Another activity over the past day has been getting the final touches of RPG Review issue 32 together, now that Frank Menzter's interview has been received. I am hoping to have it released before the weekend is out. The issue is heavily biased towards the various games and material relevant to TSR, which really founded the RPG hobby in their own right. At the same time, we're now into the final three weeks of the Papers and Paychecks Kickstarter which I am still optimistic can make it over the line before the due date at Christmas evening. Currently playing Eclipse Phase with our usual international group which mostly plays via Google Hangouts; we've been making our way through a playtest of some new experimental rules for the game, which we I will also test out with our Sunday group as well. Speaking of which it's also been confirmed that the next issue of RPG Review will feature Rob Boyle, designer of Eclipse Phase as the main subject for our upcoming Transhumanist issue, which is due by the end of the year. Certainly Eclipse Phase has bee the most significant RPG I've been involved in for a couple of years now; the exploration of plausible and dangerous post-human future with genuinely alien contact is far superior to much of what passes as science fiction film.
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Saturday, November 12th, 2016 10:52 pm
In the global village, the local council election of the United States of America is certainly the most important. Like many others I was rather surprised (and quite horrified) by the election of Donald Trump this week. The psephologists were universally wrong. But at least they're doing the right thing and working out why. There has been a lot of silly opinion pieces trying to justify why the result occured, but the pre-election claims of Michael Moore turned out to be most prescient, not only for guessing that Trump would win but where he would win; namely by a failure to inspire the working-class states of the Great Lakes - that is really the only reason that Clinton lost; Pennsylvania, Michigan, and Wisconsin.

Unsurprisingly, I am currently in the midst of an article for the Isocracy Network on the election results with a few prescriptive solutions, the most obvious being don't ignore the working class. It also serves as a good focus for the Isocracy AGM (FB link) next Saturday at Trades Hall with Dr. Hans Baer speaking on the relationship between enviromentalism and socialism. This is certainly an issue which has relevance for the occasionally strained relationship here between the Australian Labor Party and the Greens. Similar lessons can be learned in this context; the importance of the environment may be paramount, but the protection of the enviroment will only occur with the support of the working class.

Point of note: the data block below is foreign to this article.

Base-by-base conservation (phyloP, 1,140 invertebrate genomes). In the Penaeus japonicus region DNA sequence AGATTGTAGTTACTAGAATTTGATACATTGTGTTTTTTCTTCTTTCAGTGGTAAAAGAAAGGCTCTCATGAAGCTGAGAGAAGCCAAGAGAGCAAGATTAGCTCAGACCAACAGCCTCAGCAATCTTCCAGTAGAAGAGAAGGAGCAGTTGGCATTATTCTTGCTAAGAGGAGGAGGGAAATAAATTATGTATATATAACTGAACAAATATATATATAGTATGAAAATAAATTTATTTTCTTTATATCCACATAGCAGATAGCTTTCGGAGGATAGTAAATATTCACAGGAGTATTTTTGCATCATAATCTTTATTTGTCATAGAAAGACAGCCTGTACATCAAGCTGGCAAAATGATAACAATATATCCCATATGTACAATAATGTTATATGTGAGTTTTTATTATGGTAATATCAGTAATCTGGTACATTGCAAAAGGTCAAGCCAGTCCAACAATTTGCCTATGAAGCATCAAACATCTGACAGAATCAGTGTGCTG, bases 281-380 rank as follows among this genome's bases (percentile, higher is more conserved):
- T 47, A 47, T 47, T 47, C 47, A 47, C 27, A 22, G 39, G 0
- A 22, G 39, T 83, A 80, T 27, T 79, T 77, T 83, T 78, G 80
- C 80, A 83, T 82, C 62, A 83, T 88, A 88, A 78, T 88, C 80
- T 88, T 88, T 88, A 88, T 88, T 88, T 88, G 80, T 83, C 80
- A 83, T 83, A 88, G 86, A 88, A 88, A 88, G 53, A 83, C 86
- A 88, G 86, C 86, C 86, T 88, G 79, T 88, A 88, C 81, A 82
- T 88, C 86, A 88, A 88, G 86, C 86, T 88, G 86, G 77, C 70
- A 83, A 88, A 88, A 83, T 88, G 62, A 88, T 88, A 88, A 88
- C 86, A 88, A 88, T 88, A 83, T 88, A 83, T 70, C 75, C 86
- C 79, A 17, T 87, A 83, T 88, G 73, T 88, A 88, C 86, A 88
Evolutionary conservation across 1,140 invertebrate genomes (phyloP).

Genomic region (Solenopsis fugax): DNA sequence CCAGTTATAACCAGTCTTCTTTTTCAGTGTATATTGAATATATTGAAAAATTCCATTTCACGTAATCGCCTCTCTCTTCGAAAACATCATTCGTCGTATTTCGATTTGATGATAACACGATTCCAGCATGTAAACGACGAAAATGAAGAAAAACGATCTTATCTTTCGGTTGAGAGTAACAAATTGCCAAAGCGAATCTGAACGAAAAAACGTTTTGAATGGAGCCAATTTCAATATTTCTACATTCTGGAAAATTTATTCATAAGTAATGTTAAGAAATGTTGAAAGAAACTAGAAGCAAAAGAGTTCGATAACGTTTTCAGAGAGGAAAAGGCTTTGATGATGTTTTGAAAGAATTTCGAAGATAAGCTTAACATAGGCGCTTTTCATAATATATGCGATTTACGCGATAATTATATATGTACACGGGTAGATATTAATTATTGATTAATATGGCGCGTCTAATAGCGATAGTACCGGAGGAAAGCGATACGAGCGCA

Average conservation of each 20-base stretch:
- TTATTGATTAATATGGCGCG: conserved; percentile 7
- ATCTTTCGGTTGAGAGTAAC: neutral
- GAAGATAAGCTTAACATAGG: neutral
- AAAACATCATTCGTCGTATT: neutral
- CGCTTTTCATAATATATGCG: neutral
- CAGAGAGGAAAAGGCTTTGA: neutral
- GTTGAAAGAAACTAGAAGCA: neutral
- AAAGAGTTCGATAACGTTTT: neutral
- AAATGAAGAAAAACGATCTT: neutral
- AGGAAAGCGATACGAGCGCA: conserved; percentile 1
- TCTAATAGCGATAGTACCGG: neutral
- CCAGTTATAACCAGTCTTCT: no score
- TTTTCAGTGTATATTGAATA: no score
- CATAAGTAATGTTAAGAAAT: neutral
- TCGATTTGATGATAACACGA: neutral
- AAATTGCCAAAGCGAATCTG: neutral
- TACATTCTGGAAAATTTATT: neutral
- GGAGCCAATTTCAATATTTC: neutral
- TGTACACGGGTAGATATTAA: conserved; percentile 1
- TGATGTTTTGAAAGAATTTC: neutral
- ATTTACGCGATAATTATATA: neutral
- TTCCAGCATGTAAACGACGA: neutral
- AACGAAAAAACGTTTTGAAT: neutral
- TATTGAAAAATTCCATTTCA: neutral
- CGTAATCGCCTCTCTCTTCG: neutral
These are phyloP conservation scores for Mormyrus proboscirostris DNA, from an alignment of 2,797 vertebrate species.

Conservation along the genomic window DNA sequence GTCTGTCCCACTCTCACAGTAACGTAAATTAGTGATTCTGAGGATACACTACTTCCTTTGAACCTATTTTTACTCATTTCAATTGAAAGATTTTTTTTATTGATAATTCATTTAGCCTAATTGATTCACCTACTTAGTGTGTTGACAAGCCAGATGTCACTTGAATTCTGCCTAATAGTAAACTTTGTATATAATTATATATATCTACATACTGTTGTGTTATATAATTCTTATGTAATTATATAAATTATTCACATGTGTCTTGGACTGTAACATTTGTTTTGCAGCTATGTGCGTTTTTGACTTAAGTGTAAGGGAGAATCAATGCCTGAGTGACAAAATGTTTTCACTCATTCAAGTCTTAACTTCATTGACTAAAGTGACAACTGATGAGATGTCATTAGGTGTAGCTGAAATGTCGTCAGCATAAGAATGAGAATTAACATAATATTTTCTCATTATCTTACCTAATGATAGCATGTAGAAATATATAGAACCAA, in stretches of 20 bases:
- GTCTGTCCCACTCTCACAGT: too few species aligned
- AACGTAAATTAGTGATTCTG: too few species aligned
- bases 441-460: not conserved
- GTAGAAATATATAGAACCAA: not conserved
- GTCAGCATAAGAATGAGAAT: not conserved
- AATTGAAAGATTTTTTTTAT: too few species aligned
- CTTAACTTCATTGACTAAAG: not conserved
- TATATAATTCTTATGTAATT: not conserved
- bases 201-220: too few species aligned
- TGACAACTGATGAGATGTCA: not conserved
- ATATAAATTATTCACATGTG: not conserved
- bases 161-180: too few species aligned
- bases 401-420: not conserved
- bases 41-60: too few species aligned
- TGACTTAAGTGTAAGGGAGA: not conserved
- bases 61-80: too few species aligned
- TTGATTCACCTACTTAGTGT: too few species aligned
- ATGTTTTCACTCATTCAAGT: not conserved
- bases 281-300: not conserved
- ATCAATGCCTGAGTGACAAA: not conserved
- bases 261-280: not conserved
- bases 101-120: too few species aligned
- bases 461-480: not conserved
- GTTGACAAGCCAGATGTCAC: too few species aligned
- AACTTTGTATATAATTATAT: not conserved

Speaking of work, in my fairly-well paid technocratic role it has been a very demanding week having returned from overseas. I fielded what I could what on the other side of the world, but the bulk of the effort was carried by NinjaDan who is really feeling the weight of what has been an increasingly quantity of technical requests, and certainly far beyond the capacity of 1 EFT looking after two HPC systems. In other work-related news [livejournal.com profile] caseopaya has received a new job offer with a good pay rise and engaged in the delightful act of handing a resignation letter to a firm which won the Golden Turd for poor work conditions.

In home life we still have the delightful Jane keeping us company at least for a few more days. There's big hole in the ceiling of our dining-room due to the effects of the water pipe issues from before we left for overseas and one in the back of the wardrobe in our attic bedroom which probably leads to Naria or somesuch. The Owners Corporation is currently having a debate on whether to keep the Courtesy Bus or not, which led me to make a post on the appropriate closed group on Facebook where I illustrated some of the unspoken costs of getting rid of it; it seems that most people who engaged in that discussion are also supportive in retaining the service. Finally, last night went to visit Brendan who has been having his usual unluck with housemates. It was good to catch up as always, and we laughed ourselves through the quite moving NZ film Hunt for the Wilderpeople, which of course reminded me that I need to visit the home country again.
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Sunday, June 12th, 2016 12:21 am
The official launch date of the Spartan HPC-Cloud hybrid rapidly approaches. A transition course and workshop was run on Monday which resulted in a few more active users online, helped by having MATLAB licensing sorted out (frustrating Intel compilers are next). Next step will be getting a major project from a climate and marine science researcher to provide an initial major case example. Will also be attending Questnet next month at the Gold Coast, and have submitted a paper for eResearch Australasia.